Hardlight VR, the Seattle-based company that headed a successful Kickstarter campaign tasked with developing the eponymous haptic suit, is closing down this month due to lack of funding. Hardlight VR CEO and co-inventor Lucian Copeland issued a statement on the company’s Kickstarter page, saying there are “no options left to us but straightforward closure.”
The company’s Kickstarter, which successfully concluded in March 2017, garnered $147,574 from over 300 backers to bring the project to life. Although suffering several shipping delays due to manufacturing, Hardlight VR concluded last month that more than 95 percent of the suits ordered through the Kickstarter have been shipped.
The company’s wireless add-on, the result of a stretch goal, isn’t shipping however due to the lack of funds and a “crippling software issue outside of our control” that forced project creators to redesign the module late in its development. “What we’d expected to be a ~10k project turned out to be $18,451 in development costs alone, 104% of the project earnings without any production done,” Copeland explains, referring to the wireless module.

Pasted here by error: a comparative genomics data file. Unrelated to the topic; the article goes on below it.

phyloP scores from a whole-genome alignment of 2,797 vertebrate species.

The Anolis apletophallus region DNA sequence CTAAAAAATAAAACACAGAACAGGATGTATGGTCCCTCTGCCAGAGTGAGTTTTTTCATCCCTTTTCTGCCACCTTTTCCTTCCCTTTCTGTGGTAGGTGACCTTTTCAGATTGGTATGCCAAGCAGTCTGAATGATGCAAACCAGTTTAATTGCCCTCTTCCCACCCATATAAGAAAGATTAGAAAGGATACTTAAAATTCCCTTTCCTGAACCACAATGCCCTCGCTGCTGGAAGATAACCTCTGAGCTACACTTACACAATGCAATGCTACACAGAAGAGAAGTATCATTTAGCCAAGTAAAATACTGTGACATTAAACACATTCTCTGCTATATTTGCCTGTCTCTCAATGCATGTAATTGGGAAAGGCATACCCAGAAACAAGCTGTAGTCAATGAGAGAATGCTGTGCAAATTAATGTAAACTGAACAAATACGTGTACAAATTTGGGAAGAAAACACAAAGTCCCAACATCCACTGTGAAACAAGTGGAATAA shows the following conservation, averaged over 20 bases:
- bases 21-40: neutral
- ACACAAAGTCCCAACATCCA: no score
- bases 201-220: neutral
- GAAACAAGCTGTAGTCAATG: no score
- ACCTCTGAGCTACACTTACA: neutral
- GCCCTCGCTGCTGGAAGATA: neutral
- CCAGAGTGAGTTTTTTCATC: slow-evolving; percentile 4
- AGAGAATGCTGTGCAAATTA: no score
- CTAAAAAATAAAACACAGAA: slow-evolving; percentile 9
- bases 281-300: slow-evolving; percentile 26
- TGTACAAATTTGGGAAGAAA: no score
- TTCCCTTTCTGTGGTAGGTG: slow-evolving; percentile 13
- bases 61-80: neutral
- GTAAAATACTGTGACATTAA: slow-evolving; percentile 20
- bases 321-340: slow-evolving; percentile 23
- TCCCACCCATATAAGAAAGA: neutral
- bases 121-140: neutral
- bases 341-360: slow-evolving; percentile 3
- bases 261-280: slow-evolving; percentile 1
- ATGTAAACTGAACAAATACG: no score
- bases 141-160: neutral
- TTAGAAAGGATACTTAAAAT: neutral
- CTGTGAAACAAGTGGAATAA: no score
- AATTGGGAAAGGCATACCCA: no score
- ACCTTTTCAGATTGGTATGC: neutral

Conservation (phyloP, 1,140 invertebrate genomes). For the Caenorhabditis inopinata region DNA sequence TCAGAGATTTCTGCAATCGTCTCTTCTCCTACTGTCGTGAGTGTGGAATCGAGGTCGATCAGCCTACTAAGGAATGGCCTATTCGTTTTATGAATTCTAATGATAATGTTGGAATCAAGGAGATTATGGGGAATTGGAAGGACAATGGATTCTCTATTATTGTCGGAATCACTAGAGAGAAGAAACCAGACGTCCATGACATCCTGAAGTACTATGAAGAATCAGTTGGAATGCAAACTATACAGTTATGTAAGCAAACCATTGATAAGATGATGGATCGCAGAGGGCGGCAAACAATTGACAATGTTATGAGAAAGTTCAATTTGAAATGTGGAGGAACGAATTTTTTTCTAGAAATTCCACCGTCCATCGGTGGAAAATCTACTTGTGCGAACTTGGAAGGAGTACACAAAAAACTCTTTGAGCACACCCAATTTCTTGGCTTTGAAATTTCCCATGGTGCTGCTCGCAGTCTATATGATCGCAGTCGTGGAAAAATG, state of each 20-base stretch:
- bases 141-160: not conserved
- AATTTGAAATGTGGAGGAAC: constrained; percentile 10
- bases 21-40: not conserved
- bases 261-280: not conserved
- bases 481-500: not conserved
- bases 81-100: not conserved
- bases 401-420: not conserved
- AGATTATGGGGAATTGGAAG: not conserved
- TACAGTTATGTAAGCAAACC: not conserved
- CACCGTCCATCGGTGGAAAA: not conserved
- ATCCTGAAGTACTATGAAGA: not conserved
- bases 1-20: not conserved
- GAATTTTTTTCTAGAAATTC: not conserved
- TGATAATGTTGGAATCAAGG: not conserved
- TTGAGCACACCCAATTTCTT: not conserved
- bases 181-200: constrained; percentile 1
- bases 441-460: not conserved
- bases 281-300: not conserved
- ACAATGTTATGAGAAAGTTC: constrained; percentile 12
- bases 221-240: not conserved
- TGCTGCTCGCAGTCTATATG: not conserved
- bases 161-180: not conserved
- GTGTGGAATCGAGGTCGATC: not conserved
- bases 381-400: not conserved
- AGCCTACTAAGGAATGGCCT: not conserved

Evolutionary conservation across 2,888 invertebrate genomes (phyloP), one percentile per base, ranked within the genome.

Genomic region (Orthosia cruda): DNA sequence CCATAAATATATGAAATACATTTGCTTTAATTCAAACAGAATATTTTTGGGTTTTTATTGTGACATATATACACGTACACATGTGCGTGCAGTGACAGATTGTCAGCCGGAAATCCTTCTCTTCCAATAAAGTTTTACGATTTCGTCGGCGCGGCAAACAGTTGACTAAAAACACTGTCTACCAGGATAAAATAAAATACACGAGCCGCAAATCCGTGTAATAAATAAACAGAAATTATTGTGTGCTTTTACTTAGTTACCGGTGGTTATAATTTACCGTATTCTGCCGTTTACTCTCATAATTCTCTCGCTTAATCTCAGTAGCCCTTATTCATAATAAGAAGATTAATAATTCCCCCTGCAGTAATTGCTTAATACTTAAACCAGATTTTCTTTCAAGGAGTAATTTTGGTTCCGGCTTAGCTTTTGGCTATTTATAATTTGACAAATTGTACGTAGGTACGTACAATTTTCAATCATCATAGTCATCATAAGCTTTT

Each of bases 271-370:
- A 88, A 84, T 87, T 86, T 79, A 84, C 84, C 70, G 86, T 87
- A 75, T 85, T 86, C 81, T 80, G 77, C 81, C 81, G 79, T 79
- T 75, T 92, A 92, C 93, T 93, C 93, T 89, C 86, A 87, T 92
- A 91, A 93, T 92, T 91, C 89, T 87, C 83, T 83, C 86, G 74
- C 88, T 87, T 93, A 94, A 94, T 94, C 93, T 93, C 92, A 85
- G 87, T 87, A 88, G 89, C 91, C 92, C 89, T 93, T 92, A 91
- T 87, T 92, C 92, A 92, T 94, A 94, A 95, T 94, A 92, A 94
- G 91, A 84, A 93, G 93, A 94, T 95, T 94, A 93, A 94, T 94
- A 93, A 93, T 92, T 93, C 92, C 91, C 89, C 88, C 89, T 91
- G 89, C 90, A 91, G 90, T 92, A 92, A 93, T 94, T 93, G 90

All of this comes with the revelation that Hardlight VR has been working full-time without pay for the last 9 months, searching for additional fundraising and acquisition offers.
Late last year, Road to VR’s Michael Glombicki visited Hardlight’s Seattle offices, where he tried the Mark III version of the haptic vest and even got a look at some of the upcoming research the company was doing, including a ‘butt-kicker’ solenoid for stronger impacts, and a thermoelectric plate that can cool and heat up on demand—all areas of research the company hoped would make it into successive versions of the vest.
The company has published a cost breakdown in their post mortem report, which concludes that manufacturing the Hardlight vest took over 138% of our actual raise amount after deducting credit card processing fees and Kickstarter’s percentage, and that an additional $59,013 required to fulfill orders was obtained from both traditionally fundraised capital and money from family, friends, and their own personal savings.
“While we still love the idea of haptics in VR, it’s clear that the VR industry is moving far slower than we expected, and we have been unable to make our product or our company sustainable,” Copeland says. “Thank you all for your help in making the Hardlight a reality, if a short lived one – I’m sorry we could not bring a more successful close to this project.”